Teaching is one of the most important professions, where you have to work other professions, in order to continue doing your main profession.
— Nicholas Ferroni (@NicholasFerroni) June 26, 2019
Researchers at the Economic Policy Institute (EPI) recently found that when you factor in second jobs within the school system, the percentage of moonlighting educators increases substantially to 59 percent.
According to a EPI report released in April, 44 percent of those educators with second jobs were earning this extra pay by coaching, mentoring other teachers, or teaching evening classes. In one Virginia school district, teachers stepped in to fill a bus driver shortage.
The high numbers of educators supplementing their income with jobs inside or outside the school system is glaring evidence that teacher pay is too low, a major factor in the growing teacher shortage. Carrying extra jobs only exacerbates the stress that drives too many educators out of the profession, EPI economists Emma García and Elaine Weiss write:
“Moonlighting can increase stress and drive disengagement, as teachers are forced to juggle multiple schedules and have their family and leisure time reduced. And if moonlighting occurs outside the school system, the challenges of juggling the extra work are likely greater. For these reasons, the causes and conditions under which this moonlighting occurs determine whether it makes teaching more or less attractive.”
García and Weiss recognize that second jobs within the school system can be rewarding professionally, allowing educators to “engage more deeply with their schools, enjoy enhanced collegiality with other peers, or further their professional development.” Many educators, however, don’t have access to these sorts of paid opportunities in their districts — particularly if they work in high-poverty districts.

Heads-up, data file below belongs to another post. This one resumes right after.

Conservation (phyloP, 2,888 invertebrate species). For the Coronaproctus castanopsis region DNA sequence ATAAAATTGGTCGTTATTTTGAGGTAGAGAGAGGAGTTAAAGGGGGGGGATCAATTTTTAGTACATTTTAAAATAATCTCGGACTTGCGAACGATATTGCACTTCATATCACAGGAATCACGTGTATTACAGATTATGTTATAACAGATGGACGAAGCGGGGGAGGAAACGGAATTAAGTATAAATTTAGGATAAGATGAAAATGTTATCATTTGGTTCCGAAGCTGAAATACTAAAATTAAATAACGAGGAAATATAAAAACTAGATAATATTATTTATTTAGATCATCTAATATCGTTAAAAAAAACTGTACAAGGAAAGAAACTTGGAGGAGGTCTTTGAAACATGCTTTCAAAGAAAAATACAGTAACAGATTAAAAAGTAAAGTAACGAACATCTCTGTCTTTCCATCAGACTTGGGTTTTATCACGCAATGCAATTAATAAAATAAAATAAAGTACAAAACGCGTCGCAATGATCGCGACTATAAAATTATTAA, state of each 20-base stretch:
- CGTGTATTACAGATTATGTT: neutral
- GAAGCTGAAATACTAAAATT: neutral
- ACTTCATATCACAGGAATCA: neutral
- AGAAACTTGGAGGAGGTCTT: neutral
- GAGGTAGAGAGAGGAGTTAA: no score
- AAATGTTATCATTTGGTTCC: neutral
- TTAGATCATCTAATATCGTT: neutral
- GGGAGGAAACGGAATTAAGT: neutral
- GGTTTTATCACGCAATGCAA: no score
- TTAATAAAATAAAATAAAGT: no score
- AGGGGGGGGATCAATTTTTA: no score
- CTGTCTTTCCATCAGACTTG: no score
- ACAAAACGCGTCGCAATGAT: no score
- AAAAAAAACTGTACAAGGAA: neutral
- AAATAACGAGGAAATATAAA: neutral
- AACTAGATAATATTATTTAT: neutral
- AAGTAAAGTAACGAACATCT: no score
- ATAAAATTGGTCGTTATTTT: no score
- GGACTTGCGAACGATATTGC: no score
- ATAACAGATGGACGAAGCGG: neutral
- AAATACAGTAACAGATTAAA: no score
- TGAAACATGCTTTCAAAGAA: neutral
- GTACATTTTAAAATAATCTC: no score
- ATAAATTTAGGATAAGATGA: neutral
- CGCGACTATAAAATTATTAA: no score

“It’s an appalling reality that many of the professionals whom we entrust with the critical job of teaching our children are under such financial stress that they work a second or third job to supplement their paycheck,” said Weiss. “And the pay penalties are worse in high-poverty schools, where we must provide extra supports and funding, not only to support students directly, but to reduce the teacher shortage.”
While #RedforEd actions have notched up some key victories for improved school funding, including higher pay, educators across the nation are keeping up the pressure on lawmakers and the general public.
“While I think most Americans have all intentions of improving education and funding education better, it’s kind of like, OK so when? When are we actually going to do it?” said Jess Marboe. “I don’t think you can have top-notch education in Idaho if you don’t have great educators. And in order to have better educators, we have to pay better.”
Nationwide, many public school teachers and education support professionals work nights and weekends to supplement the income they receive from teaching.
How Economic Pressure Affects Teachers
What happens when teachers not only have to contend with poor pay, but also with rising home cost? It’s not good—for them, or their students.